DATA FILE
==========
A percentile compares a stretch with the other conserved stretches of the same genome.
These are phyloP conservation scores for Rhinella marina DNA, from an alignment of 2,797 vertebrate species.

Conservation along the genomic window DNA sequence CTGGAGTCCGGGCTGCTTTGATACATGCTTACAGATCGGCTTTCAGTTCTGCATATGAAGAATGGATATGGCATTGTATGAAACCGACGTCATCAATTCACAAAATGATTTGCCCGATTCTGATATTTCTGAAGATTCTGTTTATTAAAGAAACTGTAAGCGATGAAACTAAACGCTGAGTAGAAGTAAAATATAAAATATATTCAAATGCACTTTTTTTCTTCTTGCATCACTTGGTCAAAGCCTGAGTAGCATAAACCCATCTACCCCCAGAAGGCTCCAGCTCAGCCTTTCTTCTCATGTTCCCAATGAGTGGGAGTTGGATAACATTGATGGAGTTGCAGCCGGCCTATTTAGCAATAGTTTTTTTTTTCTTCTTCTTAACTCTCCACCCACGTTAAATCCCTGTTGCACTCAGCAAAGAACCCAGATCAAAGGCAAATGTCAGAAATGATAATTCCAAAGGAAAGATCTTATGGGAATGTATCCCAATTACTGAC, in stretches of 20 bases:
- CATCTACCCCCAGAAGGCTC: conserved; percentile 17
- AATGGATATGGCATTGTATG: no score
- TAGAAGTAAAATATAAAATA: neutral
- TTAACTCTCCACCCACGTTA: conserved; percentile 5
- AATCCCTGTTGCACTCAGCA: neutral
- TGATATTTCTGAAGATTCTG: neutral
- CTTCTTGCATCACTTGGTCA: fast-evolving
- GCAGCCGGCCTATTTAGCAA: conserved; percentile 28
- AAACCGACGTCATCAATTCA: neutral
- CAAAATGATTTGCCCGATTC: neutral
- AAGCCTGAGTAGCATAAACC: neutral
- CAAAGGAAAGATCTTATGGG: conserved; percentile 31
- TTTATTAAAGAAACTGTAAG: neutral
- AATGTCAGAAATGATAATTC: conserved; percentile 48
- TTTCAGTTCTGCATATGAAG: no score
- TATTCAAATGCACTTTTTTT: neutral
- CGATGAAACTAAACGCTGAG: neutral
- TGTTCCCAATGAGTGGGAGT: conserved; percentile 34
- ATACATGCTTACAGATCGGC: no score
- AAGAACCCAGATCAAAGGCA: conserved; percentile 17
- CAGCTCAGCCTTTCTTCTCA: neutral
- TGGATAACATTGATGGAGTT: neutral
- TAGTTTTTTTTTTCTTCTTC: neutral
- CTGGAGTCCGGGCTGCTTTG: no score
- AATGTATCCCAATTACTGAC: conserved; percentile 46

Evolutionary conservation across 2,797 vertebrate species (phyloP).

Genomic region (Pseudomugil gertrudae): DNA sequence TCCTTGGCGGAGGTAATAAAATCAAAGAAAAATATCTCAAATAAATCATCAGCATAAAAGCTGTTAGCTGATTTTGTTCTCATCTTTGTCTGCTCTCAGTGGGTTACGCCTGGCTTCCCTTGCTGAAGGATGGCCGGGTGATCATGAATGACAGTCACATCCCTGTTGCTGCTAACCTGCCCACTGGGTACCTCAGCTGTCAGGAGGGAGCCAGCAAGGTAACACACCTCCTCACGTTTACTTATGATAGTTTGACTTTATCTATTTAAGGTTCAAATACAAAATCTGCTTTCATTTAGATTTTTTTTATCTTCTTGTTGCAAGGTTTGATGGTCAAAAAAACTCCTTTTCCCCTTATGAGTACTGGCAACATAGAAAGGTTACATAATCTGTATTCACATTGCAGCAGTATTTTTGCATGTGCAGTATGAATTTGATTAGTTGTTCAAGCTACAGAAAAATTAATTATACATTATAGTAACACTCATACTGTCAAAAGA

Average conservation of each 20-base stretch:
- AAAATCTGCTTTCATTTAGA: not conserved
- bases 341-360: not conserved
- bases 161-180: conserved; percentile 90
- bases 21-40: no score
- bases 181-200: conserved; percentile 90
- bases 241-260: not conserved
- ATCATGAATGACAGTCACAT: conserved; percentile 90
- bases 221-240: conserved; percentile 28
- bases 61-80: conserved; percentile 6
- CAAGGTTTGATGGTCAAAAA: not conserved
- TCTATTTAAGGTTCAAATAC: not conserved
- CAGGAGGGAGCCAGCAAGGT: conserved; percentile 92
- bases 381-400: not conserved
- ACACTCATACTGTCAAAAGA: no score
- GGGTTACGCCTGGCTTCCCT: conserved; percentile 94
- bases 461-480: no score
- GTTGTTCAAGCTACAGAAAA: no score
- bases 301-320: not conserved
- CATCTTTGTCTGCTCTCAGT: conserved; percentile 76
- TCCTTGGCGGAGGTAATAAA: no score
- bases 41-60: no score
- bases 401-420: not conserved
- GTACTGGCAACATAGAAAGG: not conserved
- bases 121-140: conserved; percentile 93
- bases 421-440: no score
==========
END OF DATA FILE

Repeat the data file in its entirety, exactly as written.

A percentile compares a stretch with the other conserved stretches of the same genome.
These are phyloP conservation scores for Rhinella marina DNA, from an alignment of 2,797 vertebrate species.

Conservation along the genomic window DNA sequence CTGGAGTCCGGGCTGCTTTGATACATGCTTACAGATCGGCTTTCAGTTCTGCATATGAAGAATGGATATGGCATTGTATGAAACCGACGTCATCAATTCACAAAATGATTTGCCCGATTCTGATATTTCTGAAGATTCTGTTTATTAAAGAAACTGTAAGCGATGAAACTAAACGCTGAGTAGAAGTAAAATATAAAATATATTCAAATGCACTTTTTTTCTTCTTGCATCACTTGGTCAAAGCCTGAGTAGCATAAACCCATCTACCCCCAGAAGGCTCCAGCTCAGCCTTTCTTCTCATGTTCCCAATGAGTGGGAGTTGGATAACATTGATGGAGTTGCAGCCGGCCTATTTAGCAATAGTTTTTTTTTTCTTCTTCTTAACTCTCCACCCACGTTAAATCCCTGTTGCACTCAGCAAAGAACCCAGATCAAAGGCAAATGTCAGAAATGATAATTCCAAAGGAAAGATCTTATGGGAATGTATCCCAATTACTGAC, in stretches of 20 bases:
- CATCTACCCCCAGAAGGCTC: conserved; percentile 17
- AATGGATATGGCATTGTATG: no score
- TAGAAGTAAAATATAAAATA: neutral
- TTAACTCTCCACCCACGTTA: conserved; percentile 5
- AATCCCTGTTGCACTCAGCA: neutral
- TGATATTTCTGAAGATTCTG: neutral
- CTTCTTGCATCACTTGGTCA: fast-evolving
- GCAGCCGGCCTATTTAGCAA: conserved; percentile 28
- AAACCGACGTCATCAATTCA: neutral
- CAAAATGATTTGCCCGATTC: neutral
- AAGCCTGAGTAGCATAAACC: neutral
- CAAAGGAAAGATCTTATGGG: conserved; percentile 31
- TTTATTAAAGAAACTGTAAG: neutral
- AATGTCAGAAATGATAATTC: conserved; percentile 48
- TTTCAGTTCTGCATATGAAG: no score
- TATTCAAATGCACTTTTTTT: neutral
- CGATGAAACTAAACGCTGAG: neutral
- TGTTCCCAATGAGTGGGAGT: conserved; percentile 34
- ATACATGCTTACAGATCGGC: no score
- AAGAACCCAGATCAAAGGCA: conserved; percentile 17
- CAGCTCAGCCTTTCTTCTCA: neutral
- TGGATAACATTGATGGAGTT: neutral
- TAGTTTTTTTTTTCTTCTTC: neutral
- CTGGAGTCCGGGCTGCTTTG: no score
- AATGTATCCCAATTACTGAC: conserved; percentile 46

Evolutionary conservation across 2,797 vertebrate species (phyloP).

Genomic region (Pseudomugil gertrudae): DNA sequence TCCTTGGCGGAGGTAATAAAATCAAAGAAAAATATCTCAAATAAATCATCAGCATAAAAGCTGTTAGCTGATTTTGTTCTCATCTTTGTCTGCTCTCAGTGGGTTACGCCTGGCTTCCCTTGCTGAAGGATGGCCGGGTGATCATGAATGACAGTCACATCCCTGTTGCTGCTAACCTGCCCACTGGGTACCTCAGCTGTCAGGAGGGAGCCAGCAAGGTAACACACCTCCTCACGTTTACTTATGATAGTTTGACTTTATCTATTTAAGGTTCAAATACAAAATCTGCTTTCATTTAGATTTTTTTTATCTTCTTGTTGCAAGGTTTGATGGTCAAAAAAACTCCTTTTCCCCTTATGAGTACTGGCAACATAGAAAGGTTACATAATCTGTATTCACATTGCAGCAGTATTTTTGCATGTGCAGTATGAATTTGATTAGTTGTTCAAGCTACAGAAAAATTAATTATACATTATAGTAACACTCATACTGTCAAAAGA

Average conservation of each 20-base stretch:
- AAAATCTGCTTTCATTTAGA: not conserved
- bases 341-360: not conserved
- bases 161-180: conserved; percentile 90
- bases 21-40: no score
- bases 181-200: conserved; percentile 90
- bases 241-260: not conserved
- ATCATGAATGACAGTCACAT: conserved; percentile 90
- bases 221-240: conserved; percentile 28
- bases 61-80: conserved; percentile 6
- CAAGGTTTGATGGTCAAAAA: not conserved
- TCTATTTAAGGTTCAAATAC: not conserved
- CAGGAGGGAGCCAGCAAGGT: conserved; percentile 92
- bases 381-400: not conserved
- ACACTCATACTGTCAAAAGA: no score
- GGGTTACGCCTGGCTTCCCT: conserved; percentile 94
- bases 461-480: no score
- GTTGTTCAAGCTACAGAAAA: no score
- bases 301-320: not conserved
- CATCTTTGTCTGCTCTCAGT: conserved; percentile 76
- TCCTTGGCGGAGGTAATAAA: no score
- bases 41-60: no score
- bases 401-420: not conserved
- GTACTGGCAACATAGAAAGG: not conserved
- bases 121-140: conserved; percentile 93
- bases 421-440: no score